[0071] In the simplified 2D example shown in Figure 2, there is only one transmitter 7 shown. However, in practice it is likely that multiple transmitters will be required to determine the exact location of the mobile receiver 2 through trigonometric calculations as are known in the art. However, it is not strictly necessary for there to be more than one transmitter assuming the mobile receiver has access to other input variables. For example, if the mobile receiver 2 has received information from the Inertial Measurement Unit (IMU) 24 that it has moved in a straight line at a known bearing from position M1 to M2, then in fact only a single transmitter is needed to self-localise.

[0072] Referring to Figure 3, the mobile receiver 2 can make use of the GSM transmitter 7 to self-localise in a more robust manner than as shown in Figure 2 by establishing additional virtual positioning references at spaced locations M0 and M1. By doing so, location-influenced radio signal errors such as multipath errors can be mitigated. For example, if location M1 is near a tall building, radio wave reflections from the building may affect the accurate determination of the location of the mobile receiver 2 (via GPS) and/or the exact time at which code words from the GSM transmitter 7 are actually received. If an additional virtual positioning reference is established at position M0, then erroneous virtual positioning reference data can be minimised. With further virtual positioning references, these errors can even be identified and eliminated.

[0073] Referring to Figure 4, the mobile receiver 2 is shown in an environment in which there are multiple terrestrial radio transmitters - the GSM transmitter 7, the television UHF transmitter 8 and the FM radio station VHF transmitter 9. These transmitters are geographically spaced around a region 10 in which the mobile receiver 2 is unable to localise using GPS. The approximate frequency ranges of these transmitters are as follows:
TransmitterApproximate frequency range
GSM transmitter 7 850MHz - 960MHz and
  1805MHz-1880 MHz (UK bands)
TV UHF transmitter 8 400 MHz to 850 MHz
VHF transmitter 9 88 MHz to 108 MHz


[0074] Thus, it can be seen that the transmitters are of different types and frequencies, and also have different code words and code word repeat rates. Thus, when establishing the virtual positioning reference in respect of each of these transmitters, the opening of a radio signal capture window will have to be for a period in which guarantees the mobile receiver 2 to have received a code word for each transmitter. This can be done by analysing the code word repeat rate of each of the transmitters 7, 8, 9, determining the slowest repeat rate out of the three transmitters, and then setting the period for which the radio signal capture window to be just larger than this slowest repeat period. Since opening a radio signal capture window can involve receiving, storing and processing a high level of uncompressed radio signal data, it is advantageous not to exceed this limit so as to minimise storage usage of the database 28 local to the mobile receiver 2.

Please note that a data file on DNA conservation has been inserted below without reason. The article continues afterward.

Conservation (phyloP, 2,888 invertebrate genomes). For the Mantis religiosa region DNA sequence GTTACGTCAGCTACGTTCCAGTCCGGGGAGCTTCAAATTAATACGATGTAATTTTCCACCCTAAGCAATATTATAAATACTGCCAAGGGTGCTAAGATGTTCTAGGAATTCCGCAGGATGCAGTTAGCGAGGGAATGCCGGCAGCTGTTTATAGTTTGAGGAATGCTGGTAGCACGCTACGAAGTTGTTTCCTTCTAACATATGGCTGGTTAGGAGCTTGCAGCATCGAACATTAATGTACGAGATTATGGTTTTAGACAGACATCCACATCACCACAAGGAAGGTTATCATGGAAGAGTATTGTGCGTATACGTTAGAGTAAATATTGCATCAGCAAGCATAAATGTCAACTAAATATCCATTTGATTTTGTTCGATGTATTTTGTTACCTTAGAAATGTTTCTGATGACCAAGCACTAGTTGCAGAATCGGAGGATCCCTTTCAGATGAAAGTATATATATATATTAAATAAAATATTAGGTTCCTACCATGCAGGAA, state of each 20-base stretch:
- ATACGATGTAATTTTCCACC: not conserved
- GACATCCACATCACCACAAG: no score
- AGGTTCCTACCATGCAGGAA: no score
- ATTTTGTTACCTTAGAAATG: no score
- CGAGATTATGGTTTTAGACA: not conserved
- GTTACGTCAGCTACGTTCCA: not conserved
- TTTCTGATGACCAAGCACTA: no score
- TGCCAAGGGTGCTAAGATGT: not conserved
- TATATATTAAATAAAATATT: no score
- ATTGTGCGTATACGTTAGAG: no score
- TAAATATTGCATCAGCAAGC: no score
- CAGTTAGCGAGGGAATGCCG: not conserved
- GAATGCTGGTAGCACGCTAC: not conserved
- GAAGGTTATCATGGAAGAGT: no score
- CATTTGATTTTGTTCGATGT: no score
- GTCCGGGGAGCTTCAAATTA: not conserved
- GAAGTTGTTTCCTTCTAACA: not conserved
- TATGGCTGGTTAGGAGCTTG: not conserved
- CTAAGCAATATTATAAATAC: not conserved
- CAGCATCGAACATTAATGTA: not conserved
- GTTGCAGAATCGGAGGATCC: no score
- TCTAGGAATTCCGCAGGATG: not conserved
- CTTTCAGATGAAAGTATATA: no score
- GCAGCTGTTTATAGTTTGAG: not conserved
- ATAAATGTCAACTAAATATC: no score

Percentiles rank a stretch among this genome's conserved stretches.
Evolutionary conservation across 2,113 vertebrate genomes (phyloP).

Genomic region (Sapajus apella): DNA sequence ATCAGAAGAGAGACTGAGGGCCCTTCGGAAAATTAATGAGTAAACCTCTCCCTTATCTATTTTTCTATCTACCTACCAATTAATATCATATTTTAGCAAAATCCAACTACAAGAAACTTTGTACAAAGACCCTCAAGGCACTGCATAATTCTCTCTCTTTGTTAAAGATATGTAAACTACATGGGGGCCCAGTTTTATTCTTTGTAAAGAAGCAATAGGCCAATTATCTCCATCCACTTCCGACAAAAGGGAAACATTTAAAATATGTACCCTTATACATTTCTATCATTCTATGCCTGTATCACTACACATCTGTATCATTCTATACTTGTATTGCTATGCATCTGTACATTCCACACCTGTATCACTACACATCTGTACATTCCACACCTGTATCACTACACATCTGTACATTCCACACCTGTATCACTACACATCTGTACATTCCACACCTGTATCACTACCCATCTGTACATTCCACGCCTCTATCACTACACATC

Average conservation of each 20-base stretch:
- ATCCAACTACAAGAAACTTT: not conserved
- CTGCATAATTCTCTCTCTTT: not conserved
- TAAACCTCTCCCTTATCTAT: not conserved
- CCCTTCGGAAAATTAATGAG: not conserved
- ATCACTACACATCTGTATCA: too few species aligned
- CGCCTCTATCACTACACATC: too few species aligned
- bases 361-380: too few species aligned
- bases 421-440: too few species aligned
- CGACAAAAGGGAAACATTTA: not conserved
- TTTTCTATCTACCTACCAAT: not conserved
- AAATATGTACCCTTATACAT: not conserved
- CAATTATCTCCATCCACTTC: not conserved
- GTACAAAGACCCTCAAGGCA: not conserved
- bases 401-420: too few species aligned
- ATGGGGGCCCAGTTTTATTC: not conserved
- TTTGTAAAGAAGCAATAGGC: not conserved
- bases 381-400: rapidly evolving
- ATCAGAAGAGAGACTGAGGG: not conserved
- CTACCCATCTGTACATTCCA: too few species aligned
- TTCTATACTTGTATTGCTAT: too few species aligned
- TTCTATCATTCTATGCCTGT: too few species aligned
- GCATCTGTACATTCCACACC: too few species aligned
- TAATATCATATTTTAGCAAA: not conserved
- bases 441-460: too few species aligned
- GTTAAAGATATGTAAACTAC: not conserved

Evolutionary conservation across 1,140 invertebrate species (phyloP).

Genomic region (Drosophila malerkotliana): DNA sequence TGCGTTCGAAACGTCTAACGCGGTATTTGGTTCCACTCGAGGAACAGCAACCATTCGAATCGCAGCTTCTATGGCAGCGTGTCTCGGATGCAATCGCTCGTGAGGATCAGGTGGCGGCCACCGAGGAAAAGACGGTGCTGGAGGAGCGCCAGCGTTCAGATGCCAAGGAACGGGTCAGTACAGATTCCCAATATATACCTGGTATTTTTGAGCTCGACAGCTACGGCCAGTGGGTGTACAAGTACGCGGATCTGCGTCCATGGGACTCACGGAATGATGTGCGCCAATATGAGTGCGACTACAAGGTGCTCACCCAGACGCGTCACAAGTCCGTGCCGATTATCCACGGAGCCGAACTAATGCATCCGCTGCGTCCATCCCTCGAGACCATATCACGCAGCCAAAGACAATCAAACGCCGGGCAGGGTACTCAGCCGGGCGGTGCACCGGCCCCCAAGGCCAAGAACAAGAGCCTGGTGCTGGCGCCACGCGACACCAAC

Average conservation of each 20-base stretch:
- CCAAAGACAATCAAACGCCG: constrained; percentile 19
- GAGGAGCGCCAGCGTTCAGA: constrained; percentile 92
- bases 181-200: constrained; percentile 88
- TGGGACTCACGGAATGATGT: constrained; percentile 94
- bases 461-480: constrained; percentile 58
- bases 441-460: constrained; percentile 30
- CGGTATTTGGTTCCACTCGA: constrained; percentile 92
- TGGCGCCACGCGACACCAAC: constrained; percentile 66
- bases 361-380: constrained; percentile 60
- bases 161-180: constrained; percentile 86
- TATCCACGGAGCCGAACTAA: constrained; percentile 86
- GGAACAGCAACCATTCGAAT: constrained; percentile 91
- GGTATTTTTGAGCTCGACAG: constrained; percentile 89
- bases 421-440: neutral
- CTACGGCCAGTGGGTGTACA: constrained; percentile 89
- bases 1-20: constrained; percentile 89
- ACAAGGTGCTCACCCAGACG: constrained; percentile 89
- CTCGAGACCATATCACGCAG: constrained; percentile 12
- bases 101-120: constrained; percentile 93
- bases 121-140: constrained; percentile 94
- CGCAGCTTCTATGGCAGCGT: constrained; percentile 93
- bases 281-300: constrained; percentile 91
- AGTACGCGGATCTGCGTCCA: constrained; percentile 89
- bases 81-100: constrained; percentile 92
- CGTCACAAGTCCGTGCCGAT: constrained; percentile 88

[0075] Alternatively, given a suitably-agile radio receiver, the timings generated by the virtual reference receiver can be used to predict when each transmitter's code word is expected to arrive at the receiver, and so the receiver can be programmed to capture small amounts of data on each radio band in the required hopping sequence. This reduces the amount of superfluous data captured by using a fixed length capture window across all bands.

[0076] Also shown in Figure 4 is an actual reference base station 4. As mentioned, the same dedicated differential positioning module 35 can be used to perform differential calculations on data received by this actual reference base station 4 as well as the virtual positioning references established by the mobile receiver 2. In particular, instead of the mobile receiver 2 predicting when a code word would be received at a virtual positioning reference, the reference base station 4 instead transmits to the mobile receiver 2 when it actually does receive a particular instance of a code word. This can be fed through the differential positioning module 35 of the mobile receiver 2 in the same way as data logged at the mobile receiver 2 in respect of the virtual positioning reference. This relies on synchronicity between the mobile receiver 2 and the reference base station 4.

[0077] In summary, the method described above of establishing a virtual positioning reference takes advantage of the fact that most modern opportunistic digital signal sources (e.g cellular, DAB, DVB, etc) use highly stable frequency/timing references. Many of such opportunistic radio signal sources often have a minimum timing stability specification that must be adhered to. As a result of this the transmitter clock offset α values remain sufficiently constant for long periods of time (many hours to many days, and in some circumstances, over a week). Thus instead of calculating, storing and even sharing transmitter clock offset values α as is suffered by the prior art, merely the raw timing measurements and location of where the measurements are taken need be stored.